7. Explain the challenges that Watney faces in attempting to develop agriculture on Mars. Why are bacteria a necessary component of soil used for agriculture? How does Watney solve the initial problems that he encounters?

8. You may be familiar with the Academy Award-winning film Gravity, which is also a story about an astronaut’s attempt to survive and return to Earth after a mission failure. Read one of the articles examining the science in  the film (such as this one from The Washington Post: Choose a moment in The Martian that you found particularly compelling or interesting and conduct similar research about the science that is referenced in the section. Based on your research, do you think the aspect of Watney’s story that you selected could really happen?

9. Throughout the novel, Mark Watney finds numerous ways to modify and utilize the crew’s EVA suits. Research the engineering of EVA suits. What purposes do they serve? What materials are they made of? What unique challenges did scientists face when they designed EVA suits? How have they changed with technological advances?


You may wish to begin your exploration at NASA’s interactive spacesuit page at:

  1. Explain the physics behind the failure of the Iris launch (pages 187–191).

  2. Explain the physics behind Mark Watney’s mistake that caused Pathfinder to lose power (pages 224–228).

  3. In order to navigate on Mars, Watney builds a homemade sextant (page 288). Explain how a sextant functions, then build your own sextant and test it to see if it works.

13. Explain how Mark Watney figures out that there is a dust storm on Mars. How does he use observation to figure out the direction and speed of the storm? Why is this information critical?

14. Explain the chemical process that Watney uses to turn water into rocket fuel (pages 335–336).

15. Explain the laws of physics involved in Watney’s final launch and connection with the rescue team.

lab connections

Chemical Reactions, Engineering, and Physics correlates to Common Core Standards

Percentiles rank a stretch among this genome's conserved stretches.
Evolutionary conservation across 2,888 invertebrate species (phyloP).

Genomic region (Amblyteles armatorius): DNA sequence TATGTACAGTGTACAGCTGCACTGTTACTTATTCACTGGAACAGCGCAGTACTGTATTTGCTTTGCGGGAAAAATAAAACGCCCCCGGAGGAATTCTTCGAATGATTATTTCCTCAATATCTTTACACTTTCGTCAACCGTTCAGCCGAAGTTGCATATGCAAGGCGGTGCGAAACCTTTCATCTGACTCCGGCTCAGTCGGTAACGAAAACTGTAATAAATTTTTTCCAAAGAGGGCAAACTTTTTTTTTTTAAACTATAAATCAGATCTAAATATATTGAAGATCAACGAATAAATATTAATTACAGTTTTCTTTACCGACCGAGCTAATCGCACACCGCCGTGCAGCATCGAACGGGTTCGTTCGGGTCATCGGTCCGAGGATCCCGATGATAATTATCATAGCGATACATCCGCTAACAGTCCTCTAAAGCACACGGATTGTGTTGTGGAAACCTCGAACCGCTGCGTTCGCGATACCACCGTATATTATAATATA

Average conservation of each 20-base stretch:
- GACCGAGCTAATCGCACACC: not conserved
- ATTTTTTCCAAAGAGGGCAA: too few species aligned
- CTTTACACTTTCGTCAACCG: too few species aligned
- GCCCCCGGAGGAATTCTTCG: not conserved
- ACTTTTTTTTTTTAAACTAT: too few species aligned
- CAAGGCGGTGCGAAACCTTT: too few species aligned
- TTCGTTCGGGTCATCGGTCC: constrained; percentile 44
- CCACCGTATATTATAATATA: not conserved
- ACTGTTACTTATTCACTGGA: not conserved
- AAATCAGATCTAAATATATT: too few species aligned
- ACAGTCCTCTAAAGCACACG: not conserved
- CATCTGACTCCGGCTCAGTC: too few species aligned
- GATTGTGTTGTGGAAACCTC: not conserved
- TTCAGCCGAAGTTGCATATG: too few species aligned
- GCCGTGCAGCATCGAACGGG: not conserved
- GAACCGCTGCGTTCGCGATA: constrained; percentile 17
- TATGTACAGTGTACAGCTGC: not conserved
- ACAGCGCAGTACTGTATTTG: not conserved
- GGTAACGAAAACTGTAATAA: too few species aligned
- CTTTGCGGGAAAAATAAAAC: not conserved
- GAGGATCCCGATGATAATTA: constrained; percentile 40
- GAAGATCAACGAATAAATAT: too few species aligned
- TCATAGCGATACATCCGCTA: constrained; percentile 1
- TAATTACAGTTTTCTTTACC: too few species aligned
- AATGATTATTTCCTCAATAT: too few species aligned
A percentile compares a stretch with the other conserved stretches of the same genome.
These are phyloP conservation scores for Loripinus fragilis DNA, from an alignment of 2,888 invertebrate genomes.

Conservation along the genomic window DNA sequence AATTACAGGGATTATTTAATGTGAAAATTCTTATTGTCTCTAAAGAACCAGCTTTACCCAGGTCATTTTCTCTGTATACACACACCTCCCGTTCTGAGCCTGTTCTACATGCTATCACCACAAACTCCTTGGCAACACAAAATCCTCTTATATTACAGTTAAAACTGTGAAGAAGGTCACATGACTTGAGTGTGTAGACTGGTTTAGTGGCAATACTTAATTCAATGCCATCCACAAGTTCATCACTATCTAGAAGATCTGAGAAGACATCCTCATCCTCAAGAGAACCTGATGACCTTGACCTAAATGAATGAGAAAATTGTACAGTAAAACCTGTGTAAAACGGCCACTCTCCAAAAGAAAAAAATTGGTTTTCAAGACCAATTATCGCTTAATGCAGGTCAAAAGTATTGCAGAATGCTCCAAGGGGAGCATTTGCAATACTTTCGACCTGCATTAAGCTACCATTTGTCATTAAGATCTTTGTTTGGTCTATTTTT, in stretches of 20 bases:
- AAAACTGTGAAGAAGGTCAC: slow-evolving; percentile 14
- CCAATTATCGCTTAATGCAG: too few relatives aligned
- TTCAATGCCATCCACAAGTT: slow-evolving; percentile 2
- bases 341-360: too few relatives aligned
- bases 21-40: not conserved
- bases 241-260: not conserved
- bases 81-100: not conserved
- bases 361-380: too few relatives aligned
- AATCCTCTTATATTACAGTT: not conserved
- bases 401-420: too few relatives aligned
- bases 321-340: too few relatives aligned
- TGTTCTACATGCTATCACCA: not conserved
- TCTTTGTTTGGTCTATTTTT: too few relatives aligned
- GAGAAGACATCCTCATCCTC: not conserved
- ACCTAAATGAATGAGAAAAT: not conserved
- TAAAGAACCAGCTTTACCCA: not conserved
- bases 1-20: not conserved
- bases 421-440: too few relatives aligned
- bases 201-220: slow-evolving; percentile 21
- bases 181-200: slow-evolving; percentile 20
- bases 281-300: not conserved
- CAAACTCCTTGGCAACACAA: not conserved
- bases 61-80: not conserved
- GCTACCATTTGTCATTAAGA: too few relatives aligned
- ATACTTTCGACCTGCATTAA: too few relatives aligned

SCIENCE & TECHNICAL SUBJECTS: Key Ideas & Details RST.9-10.1, 9-10.2; Craft & Structure RST.9-10.4, 9-10.5, 9-10.6; Integration of Knowledge & Ideas RST.9-10.8, 9-10.9; Writing Text Types and Purposes WHST.9-10.2a-f; Production & Distribution of Writing WHST.9-10.4, 9-10.5, 9-10.5; Research to Build & Present Knowledge WHST.9-10.7, 9-10.8, 9-10.9; Range of Writing WHST 9-10.10

ANCHOR STANDARDS: Reading Key Ideas & Details CCRA.R.1, CCRA.R.2; Integration of Knowledge & Ideas CCRA.R.9; WRITING: Text Types & Purposes CCRA.W.2; Production & Distribution of Writing CCRA.W.4, W.5, W.6; Research to Build & Present Knowledge CCRA.W.7, W.8, W.9; LANGUAGE: Vocabulary Acquisition & Use CCRA.L.4, L.6; Speaking & Listening Comprehension & Collaboration CCRA.

SL.1; Presentation of Knowledge & Ideas CCRA.SL.4



  • An Astronaut’s Guide to Life on Earth by Chris HadfieldPostcards from Mars by Jim Bell

  • Red Mars by Kim Stanley Robinson

  • Tunnel in the Sky by Robert Heinlein

 Film Connection

  • Apollo 13 (1995) directed by Ron HowardGravity (2013) directed by Alfonso Cuarón

About this guide’s writer...

AMY JURSKIS is the author of a number of teaching guides, including The Immortal Life of Henrietta Lacks by Rebecca Skloot and In the Garden of Beasts by Erik Larson. She holds a B.A. in English from the University of Georgia and a MAT from Agnes Scott College. She currently serves as a chairperson of curriculum and English teacher at Oxbridge Academy of the Palm Beaches.